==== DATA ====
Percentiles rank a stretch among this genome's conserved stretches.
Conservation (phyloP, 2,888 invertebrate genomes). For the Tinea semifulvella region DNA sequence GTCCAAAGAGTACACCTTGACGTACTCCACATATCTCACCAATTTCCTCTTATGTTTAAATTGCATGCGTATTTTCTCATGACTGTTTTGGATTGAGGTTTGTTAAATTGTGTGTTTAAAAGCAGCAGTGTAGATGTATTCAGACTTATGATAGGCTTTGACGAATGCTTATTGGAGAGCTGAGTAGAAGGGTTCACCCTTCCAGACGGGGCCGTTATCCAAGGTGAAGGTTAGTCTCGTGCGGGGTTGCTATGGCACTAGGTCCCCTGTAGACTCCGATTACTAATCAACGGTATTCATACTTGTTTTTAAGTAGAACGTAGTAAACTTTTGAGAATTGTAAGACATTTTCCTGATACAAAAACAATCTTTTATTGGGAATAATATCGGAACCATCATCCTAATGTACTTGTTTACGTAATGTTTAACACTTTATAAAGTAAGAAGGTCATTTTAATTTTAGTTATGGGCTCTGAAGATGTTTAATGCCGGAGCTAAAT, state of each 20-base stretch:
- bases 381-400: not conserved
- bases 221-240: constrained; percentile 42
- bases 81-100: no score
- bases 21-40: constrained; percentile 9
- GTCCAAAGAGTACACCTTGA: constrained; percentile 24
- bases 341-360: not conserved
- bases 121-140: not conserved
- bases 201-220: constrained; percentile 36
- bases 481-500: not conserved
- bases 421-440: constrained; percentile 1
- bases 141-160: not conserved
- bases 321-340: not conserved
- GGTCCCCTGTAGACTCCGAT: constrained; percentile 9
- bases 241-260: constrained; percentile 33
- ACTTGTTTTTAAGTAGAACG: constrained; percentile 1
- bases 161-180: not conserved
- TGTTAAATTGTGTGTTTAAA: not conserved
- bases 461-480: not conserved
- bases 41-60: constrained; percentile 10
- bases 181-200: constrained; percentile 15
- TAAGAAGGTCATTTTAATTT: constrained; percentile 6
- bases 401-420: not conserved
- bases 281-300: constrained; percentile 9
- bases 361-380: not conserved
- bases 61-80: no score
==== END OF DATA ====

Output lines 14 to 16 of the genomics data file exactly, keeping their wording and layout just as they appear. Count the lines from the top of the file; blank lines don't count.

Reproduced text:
- bases 321-340: not conserved
- GGTCCCCTGTAGACTCCGAT: constrained; percentile 9
- bases 241-260: constrained; percentile 33